I'd like to contribute a topic question for some of the readers out there to mull over and perhaps provide a little input.

When you approach a large city, do you normally drive straight through, or do you utilize a "3di" interstate bypass?

Here is my philosophy...

First off, in earlier days of the interstate highway system (let's say up until around 1980), the expressway bypasses around big cities were indeed handy. They steered drivers around the typical congestion associated with downtown areas.

However, in recent years I've found that the bypasses have become a problem in many metropolitan areas. The development of edge cities and the growth of suburbs, with all those shopping centers, office complexes and residential areas, have generated a dramatic increase in local traffic on those 3di bypasses.

In fact, it's gotten to the point where the bypasses don't bypass anything anymore!!

I have a three-fold philosophy regarding the question of bypassing a major city or driving straight through.

First off, the best approach is to plan the travel time to avoid weekday rush hours. This is an issue that many drivers neglect. For example, an early departure from home might place you in the a.m. rush in a city three hours down the road, or in the p.m. rush in a metropolis 600 miles from home. In these cases, it is best to project your travel times along the route to figure out your location at various times of the day.

Sometimes it is better to delay your departure in the morning or quit the road in the afternoon before the rush hour begins. Another possibility is to enjoy a leisurely breakfast or dinner to pass the time during rush hour, then continue on with the trip after traffic has died down.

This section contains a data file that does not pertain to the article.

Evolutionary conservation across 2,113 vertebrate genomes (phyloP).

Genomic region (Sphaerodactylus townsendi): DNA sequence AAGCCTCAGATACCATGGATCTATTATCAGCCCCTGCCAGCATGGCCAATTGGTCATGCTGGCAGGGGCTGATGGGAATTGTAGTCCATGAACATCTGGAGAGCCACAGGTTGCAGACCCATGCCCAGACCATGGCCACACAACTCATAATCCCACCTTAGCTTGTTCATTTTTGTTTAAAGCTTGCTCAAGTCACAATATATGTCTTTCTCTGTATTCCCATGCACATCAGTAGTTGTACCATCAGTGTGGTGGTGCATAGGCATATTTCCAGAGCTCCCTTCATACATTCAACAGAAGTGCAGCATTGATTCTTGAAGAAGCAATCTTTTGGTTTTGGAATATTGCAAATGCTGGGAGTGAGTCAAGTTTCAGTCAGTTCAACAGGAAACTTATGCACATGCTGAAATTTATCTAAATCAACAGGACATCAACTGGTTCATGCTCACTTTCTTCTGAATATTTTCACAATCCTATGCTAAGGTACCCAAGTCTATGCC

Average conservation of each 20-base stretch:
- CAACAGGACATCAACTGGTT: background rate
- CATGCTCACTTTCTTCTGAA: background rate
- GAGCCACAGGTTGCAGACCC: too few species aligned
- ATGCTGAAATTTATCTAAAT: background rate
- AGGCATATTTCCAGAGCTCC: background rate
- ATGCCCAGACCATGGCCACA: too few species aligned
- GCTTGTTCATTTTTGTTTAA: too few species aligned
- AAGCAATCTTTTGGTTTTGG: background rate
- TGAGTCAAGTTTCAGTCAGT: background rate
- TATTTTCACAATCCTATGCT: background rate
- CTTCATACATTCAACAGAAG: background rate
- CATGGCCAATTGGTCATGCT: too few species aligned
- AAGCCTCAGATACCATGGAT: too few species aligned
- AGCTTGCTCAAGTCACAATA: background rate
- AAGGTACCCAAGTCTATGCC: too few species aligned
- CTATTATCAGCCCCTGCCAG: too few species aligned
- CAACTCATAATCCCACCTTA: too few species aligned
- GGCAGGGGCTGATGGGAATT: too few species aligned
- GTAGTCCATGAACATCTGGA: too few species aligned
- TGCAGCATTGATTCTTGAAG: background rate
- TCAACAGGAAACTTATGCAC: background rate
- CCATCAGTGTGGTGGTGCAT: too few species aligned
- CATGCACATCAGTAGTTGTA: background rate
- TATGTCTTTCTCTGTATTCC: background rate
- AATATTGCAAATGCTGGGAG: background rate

Secondly, look at the map closely. Does the bypass add substantial mileage to the trip? I-275 swings widely to the east around Cincinnati (extra miles), while I-294 (Tri-State Tollway)provides a "tight" bypass around the city of Chicago.

Find detailed street maps of the cities you will be passing through. Examine the interchanges on the map and see if you can follow your planned route on the exit ramps. This is especially important if you need to change highways in the middle of a city.

One time on a road trip, I was changing interstates in the middle of downtown Dallas when at a critical moment my view of the exit signs was obstructed by trucks. But because I had studied the interchange beforehand, I was luckily able to take the correct exit ramp, despite being momentarily "blinded"!

Third and last, the smart driver is also informed on potential delays. Is there substantial road construction along the route? Is there bad weather ahead?

Perhaps the best overall approach in deciding how to tackle a large city is to locate an all-news station or two on the radio, where you can obtain frequent traffic updates. Sometimes an accident or heavy congestion on your planned route might force you to take an alternate route.

This is what I've learned from years of travel experience. I'll post a followup on the subject of Atlanta and I-285. I'd like to hear from others who have insight into the bypass vs. straight-thru issue for other cities.